The following image shows the GameObject menu option that the script adds:

The WorldSpaceNormalsCreator class that is defined in the C# script derives from the Unity ScriptableWizard class, and accesses some of the ScriptableWizard members. Derives from the ScriptableWizard class can be used to create an editor wizard. Editor wizards are typically opened using a menu item.

In the OnWizardUpdate code, the helpString variable holds a help message that is displayed in the window that the wizard creates.

The isValid member is used to define when all the correct parameters are selected and the Create button is available. In this case, the _currentObj member is checked to ensure it points to a valid object.

The fields of the Wizard windows are the public members of the class. In this case, only the _currentObj is public, so the Wizard window only has one field.

The following image shows the Custom Wizard window:

When an object is selected and the Create button is clicked, the OnWizardCreate() function is called.

The OnWizardCreate() function performs the main work of the conversion.

To convert the normal, the tool creates a temporary camera that renders the new World space normal to a RenderTexture. To render the new World space normal, the camera is set to orthographic mode and the layer of the object is changed to an unused level. This means it can render the object on its own, even if it is already part of the scene.

The following code shows how the camera is set up:

// Set antialiasing
QualitySettings.antiAliasing = 4;
Shader wns = Shader.Find ("Custom/WorldSpaceNormalCreator");
GameObject go = new GameObject( "WorldSpaceNormalsCam", typeof(Camera) );
_renderCamera = go.GetComponent ();
_renderCamera.orthographic = true;
_renderCamera.nearClipPlane = 0.0f;
_renderCamera.farClipPlane = 10f;
_renderCamera.orthographicSize = 1.0f;
int prevObjLayer = _currentObj.layer;
_currentObj.layer = 30; //0x4000000

The script sets a replacement shader that executes the conversion:

_renderCamera.SetReplacementShader (wns,null);
_renderCamera.useOcclusionCulling = false;

The camera is pointed at the object, preventing the object being removed from rendering during frustum culling:

_renderCamera.transform.rotation = Quaternion.LookRotation (_currentObj.transform.position - _renderCamera.transform.position);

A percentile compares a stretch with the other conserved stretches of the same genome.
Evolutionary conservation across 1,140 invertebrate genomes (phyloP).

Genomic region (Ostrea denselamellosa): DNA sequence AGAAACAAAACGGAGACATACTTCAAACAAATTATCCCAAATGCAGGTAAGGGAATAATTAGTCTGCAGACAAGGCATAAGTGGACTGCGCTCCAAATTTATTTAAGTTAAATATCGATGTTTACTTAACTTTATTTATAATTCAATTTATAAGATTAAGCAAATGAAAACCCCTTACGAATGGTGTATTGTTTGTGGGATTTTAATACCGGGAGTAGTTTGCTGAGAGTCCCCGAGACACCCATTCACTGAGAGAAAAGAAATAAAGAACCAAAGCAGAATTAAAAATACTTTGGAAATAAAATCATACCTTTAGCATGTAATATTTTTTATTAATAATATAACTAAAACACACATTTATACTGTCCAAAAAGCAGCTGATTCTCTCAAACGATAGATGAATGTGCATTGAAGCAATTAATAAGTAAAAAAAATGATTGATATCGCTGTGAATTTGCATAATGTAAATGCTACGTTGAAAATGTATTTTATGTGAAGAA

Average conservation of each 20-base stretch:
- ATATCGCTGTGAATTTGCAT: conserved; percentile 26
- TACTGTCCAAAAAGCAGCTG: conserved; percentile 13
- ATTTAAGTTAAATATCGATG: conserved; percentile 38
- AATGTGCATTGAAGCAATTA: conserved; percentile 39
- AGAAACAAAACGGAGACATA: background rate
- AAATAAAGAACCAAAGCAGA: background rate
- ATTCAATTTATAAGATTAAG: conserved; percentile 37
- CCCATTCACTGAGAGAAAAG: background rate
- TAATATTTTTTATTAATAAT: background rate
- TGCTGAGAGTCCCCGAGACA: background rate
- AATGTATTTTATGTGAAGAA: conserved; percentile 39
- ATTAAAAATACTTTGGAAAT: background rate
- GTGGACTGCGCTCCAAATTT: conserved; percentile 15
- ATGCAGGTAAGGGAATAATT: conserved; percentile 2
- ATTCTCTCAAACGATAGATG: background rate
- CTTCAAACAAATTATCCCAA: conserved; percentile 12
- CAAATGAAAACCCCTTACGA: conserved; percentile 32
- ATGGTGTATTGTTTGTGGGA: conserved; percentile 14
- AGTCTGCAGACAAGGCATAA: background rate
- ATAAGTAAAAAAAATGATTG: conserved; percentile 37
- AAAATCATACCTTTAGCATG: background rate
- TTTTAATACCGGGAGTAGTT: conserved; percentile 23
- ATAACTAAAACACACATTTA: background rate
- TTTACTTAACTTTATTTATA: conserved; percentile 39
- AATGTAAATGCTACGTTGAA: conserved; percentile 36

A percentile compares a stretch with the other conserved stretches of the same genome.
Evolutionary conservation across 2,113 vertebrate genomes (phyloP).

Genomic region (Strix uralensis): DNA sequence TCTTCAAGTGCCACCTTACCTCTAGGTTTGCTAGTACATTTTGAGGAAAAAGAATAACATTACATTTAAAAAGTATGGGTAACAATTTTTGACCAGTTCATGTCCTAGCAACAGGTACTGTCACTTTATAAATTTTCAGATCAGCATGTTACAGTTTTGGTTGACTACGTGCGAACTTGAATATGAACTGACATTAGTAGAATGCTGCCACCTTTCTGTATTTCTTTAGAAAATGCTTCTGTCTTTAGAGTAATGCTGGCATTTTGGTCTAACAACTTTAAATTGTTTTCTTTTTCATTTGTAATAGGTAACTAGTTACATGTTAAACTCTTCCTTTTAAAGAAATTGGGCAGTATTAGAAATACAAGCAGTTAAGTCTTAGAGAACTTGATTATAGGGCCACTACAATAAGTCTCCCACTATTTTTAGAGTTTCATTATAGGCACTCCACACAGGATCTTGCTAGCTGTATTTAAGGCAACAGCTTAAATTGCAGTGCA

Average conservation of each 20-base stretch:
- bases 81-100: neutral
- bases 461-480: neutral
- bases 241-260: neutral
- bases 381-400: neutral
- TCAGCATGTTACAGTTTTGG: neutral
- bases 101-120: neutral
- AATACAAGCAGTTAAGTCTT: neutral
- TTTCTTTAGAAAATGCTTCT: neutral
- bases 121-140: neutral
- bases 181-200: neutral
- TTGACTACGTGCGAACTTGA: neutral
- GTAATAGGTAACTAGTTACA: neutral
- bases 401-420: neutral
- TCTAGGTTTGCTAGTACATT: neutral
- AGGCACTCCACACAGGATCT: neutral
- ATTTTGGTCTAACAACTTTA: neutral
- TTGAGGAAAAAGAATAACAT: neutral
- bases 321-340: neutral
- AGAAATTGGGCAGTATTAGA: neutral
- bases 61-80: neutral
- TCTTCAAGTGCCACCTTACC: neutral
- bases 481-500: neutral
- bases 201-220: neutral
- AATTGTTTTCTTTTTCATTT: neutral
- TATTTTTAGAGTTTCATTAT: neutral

For each material that is assigned to the object, the script locates the _BumpMap texture. This texture is set as source texture for the replacement shader using the shader global functions.

The clear color is set to (0.5,0.5,0.5). This is because normals pointing at negative directions must be represented, as shown in the following code:

foreach (Material m in materials)
{
	Texture t = m.GetTexture("_BumpMap");
	if ( t == null )
	{
		Debug.LogError("the material has no texture assigned named Bump Map");
		continue;
	}
	Shader.SetGlobalTexture ("_BumpMapGlobal", t);
	RenderTexture rt = new RenderTexture(t.width,t.height,1);
	_renderCamera.targetTexture = rt;
	_renderCamera.pixelRect = new Rect(0,0,t.width,t.height);
	_renderCamera.backgroundColor = new Color( 0.5f, 0.5f, 0.5f);
	_renderCamera.clearFlags = CameraClearFlags.Color;
	_renderCamera.cullingMask = 0x40000000;
	_renderCamera.Render();
	Shader.SetGlobalTexture ("_BumpMapGlobal", null);
	After the camera renders the scene, the pixels are read back and saved as a PNG image.
	Texture2D outTex = new Texture2D(t.width,t.height);
	RenderTexture.active = rt;
	outTex.ReadPixels(new Rect(0,0,t.width,t.height), 0, 0);
	outTex.Apply();
	RenderTexture.active = null;
	byte[] _pixels = outTex.EncodeToPNG();
	System.IO.File.WriteAllBytes("Assets/Textures/GeneratedWorldSpaceNormals/"+t.name +"_WorldSpace.png",_pixels);
}

The camera culling mask uses a binary mask that is represented in hexadecimal format, to specify what layers to render.

In this case layer 30 was used:

_currentObj.layer = 30;